a prism in the optical pathway of the visualization device.
12. The device of claim 11 further comprising an illumination device disposed within the tube.
13. The device of claim 12 wherein the visualization device is disposed between the first and second balloons.
14. The device of claim 13 wherein the illumination device is disposed at a location distal to the visualization device.
15. The device of claim 14 wherein the tube has a non-linear portion between the first and second balloon.
16. The device of claim 15 wherein the illumination device comprises two or more LEDs.
17. The device of claim 16 further comprising one or more markings on the tube.
18. The device of claim 17 further comprising a radio-opaque marker disposed along at least a portion of the length of the tube.
19. The device of claim 18 further comprising texture on at least one of the balloons.
20. A method of ventilating a patient comprising:
providing an airway device comprising a first lumen, a second lumen, a visualization device, a prism, a first balloon, and a second balloon;
inserting the airway device into an anatomical passage of a patient;
expanding the first balloon in the anatomical passage;
expanding the second balloon in a branch of the anatomical passage;
receiving data communicated from the visualization device;
determining the position of the airway device based on the data communicated from the visualization device; and
ventilating to the patient through at least one of the lumens.
21. The method of claim 20 further comprising monitoring the data communicated from the visualization device for changes.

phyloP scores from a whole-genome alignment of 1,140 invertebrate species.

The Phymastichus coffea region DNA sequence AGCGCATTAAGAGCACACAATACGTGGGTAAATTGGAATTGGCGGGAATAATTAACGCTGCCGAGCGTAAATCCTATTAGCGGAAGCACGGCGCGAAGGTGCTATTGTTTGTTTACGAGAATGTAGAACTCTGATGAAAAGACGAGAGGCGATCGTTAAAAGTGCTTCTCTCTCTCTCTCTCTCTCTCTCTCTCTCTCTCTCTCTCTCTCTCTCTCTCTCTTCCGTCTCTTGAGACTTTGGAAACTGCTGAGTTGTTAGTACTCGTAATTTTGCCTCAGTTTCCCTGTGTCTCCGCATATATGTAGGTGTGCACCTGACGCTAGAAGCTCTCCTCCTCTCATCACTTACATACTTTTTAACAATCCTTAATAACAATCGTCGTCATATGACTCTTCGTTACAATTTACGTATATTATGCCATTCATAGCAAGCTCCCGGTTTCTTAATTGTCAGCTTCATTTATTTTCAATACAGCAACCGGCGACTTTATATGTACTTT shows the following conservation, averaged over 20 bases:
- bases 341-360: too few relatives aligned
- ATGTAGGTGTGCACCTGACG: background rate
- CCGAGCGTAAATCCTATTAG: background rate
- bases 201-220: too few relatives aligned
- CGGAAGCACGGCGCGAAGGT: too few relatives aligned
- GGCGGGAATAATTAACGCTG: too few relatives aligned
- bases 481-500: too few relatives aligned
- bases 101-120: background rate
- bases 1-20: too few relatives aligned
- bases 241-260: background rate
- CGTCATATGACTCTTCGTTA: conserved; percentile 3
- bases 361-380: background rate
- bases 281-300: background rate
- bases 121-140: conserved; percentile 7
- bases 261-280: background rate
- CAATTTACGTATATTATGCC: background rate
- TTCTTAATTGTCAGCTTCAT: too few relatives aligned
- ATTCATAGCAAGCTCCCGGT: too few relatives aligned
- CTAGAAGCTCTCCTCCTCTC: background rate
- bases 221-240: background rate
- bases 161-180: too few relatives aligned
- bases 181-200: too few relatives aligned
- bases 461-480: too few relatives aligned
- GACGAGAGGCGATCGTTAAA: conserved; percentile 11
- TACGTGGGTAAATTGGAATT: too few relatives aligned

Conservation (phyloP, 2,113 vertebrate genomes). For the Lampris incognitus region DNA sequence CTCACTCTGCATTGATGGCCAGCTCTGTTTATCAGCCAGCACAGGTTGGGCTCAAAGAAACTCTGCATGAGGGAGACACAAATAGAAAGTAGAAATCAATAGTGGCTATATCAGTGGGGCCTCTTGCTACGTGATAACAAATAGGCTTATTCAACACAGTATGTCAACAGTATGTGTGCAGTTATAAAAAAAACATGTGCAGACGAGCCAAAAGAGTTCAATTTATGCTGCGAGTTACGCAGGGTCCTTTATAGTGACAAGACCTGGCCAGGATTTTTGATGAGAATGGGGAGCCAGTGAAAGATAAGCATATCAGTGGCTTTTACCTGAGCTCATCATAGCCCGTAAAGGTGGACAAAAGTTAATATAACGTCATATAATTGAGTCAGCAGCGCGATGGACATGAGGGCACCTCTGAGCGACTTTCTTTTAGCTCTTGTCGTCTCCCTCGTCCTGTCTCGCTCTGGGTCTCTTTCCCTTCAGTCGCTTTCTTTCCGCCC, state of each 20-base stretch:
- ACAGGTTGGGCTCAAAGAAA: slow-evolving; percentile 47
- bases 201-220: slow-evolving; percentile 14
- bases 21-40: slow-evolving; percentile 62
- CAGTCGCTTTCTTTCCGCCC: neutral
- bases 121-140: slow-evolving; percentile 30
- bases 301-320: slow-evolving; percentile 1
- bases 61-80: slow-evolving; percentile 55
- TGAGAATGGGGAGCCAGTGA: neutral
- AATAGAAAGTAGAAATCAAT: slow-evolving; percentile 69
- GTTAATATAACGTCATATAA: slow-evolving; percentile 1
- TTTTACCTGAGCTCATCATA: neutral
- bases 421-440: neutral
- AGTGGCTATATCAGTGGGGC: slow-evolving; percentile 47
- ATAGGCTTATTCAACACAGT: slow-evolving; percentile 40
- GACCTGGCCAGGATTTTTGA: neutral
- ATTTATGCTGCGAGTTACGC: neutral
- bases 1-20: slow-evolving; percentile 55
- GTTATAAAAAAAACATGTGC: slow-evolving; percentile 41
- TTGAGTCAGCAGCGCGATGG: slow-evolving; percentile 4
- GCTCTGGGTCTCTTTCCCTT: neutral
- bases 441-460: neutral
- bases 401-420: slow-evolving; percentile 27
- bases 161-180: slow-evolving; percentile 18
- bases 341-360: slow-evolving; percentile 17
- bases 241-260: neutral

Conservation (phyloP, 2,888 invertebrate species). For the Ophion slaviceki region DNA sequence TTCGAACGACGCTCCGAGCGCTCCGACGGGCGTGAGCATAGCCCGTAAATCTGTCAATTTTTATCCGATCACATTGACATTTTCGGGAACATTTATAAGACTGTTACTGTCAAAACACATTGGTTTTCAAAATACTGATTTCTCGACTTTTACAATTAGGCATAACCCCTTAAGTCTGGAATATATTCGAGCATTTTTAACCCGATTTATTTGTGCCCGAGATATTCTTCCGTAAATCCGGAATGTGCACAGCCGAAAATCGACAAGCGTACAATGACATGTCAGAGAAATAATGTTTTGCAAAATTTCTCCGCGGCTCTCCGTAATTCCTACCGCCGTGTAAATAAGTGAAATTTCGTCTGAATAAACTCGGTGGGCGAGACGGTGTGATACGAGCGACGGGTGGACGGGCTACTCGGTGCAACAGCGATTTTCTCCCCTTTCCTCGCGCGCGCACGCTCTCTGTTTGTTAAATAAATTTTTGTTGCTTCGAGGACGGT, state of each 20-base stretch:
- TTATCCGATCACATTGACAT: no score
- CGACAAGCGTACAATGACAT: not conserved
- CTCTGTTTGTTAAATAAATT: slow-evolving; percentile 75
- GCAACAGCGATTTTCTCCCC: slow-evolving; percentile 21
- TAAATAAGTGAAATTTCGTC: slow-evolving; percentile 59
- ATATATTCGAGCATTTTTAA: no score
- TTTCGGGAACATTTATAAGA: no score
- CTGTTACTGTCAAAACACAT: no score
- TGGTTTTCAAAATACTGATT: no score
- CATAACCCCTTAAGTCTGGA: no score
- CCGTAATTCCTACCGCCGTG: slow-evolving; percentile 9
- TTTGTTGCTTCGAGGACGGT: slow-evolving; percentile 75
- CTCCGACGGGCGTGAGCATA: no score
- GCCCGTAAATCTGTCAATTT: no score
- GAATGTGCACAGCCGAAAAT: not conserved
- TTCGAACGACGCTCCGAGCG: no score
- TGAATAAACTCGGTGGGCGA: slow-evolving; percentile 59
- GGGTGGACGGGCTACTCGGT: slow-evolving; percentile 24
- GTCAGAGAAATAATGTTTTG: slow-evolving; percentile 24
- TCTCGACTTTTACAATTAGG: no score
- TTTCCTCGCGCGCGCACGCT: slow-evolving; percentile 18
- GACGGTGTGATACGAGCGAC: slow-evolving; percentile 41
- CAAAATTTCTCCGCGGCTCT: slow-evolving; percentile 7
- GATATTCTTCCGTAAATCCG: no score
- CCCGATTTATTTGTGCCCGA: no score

Description
CROSS-REFERENCE TO RELATED APPLICATIONS

This application is a continuation-in-part of patent application Ser. No. 11/303,343, filed Dec. 16, 2005.

FIELD OF THE INVENTION

The present invention relates to airway apparatus equipped with visualization capabilities and capable of providing selective ventilation to either of the lungs.

BACKGROUND OF THE INVENTION

In the medical profession, a patient may require surgery to treat a traumatic injury or a medical condition. If this surgery is to the heart, lungs, or other thoracic organs, a surgeon or other caregiver may have to access the organ by making an incision in the chest, known as a thoracotomy.

When performing a thoracotomy, a patient is typically anesthetized and an airway device is inserted into the patient's trachea to allow for mechanical ventilation or other form of delivering oxygenating gasses to the patient's lungs. Under certain circumstances, such as for a lung surgery, the airway device is a dual lumen airway device comprising a tube that terminates in one of the patient's two bronchi that branch out from the trachea. These dual lumen airway devices may be referred to as double-lumen endobronchial tubes.

A double-lumen endobronchial tube typically has two balloons located along the distal portion of the shaft, which will be referred to as the distal balloon and the proximal balloon. These devices also have two lumens, where the distal end of the first lumen is distal to the distal balloon, and the distal end of the second lumen is between the distal balloon and the proximal balloon.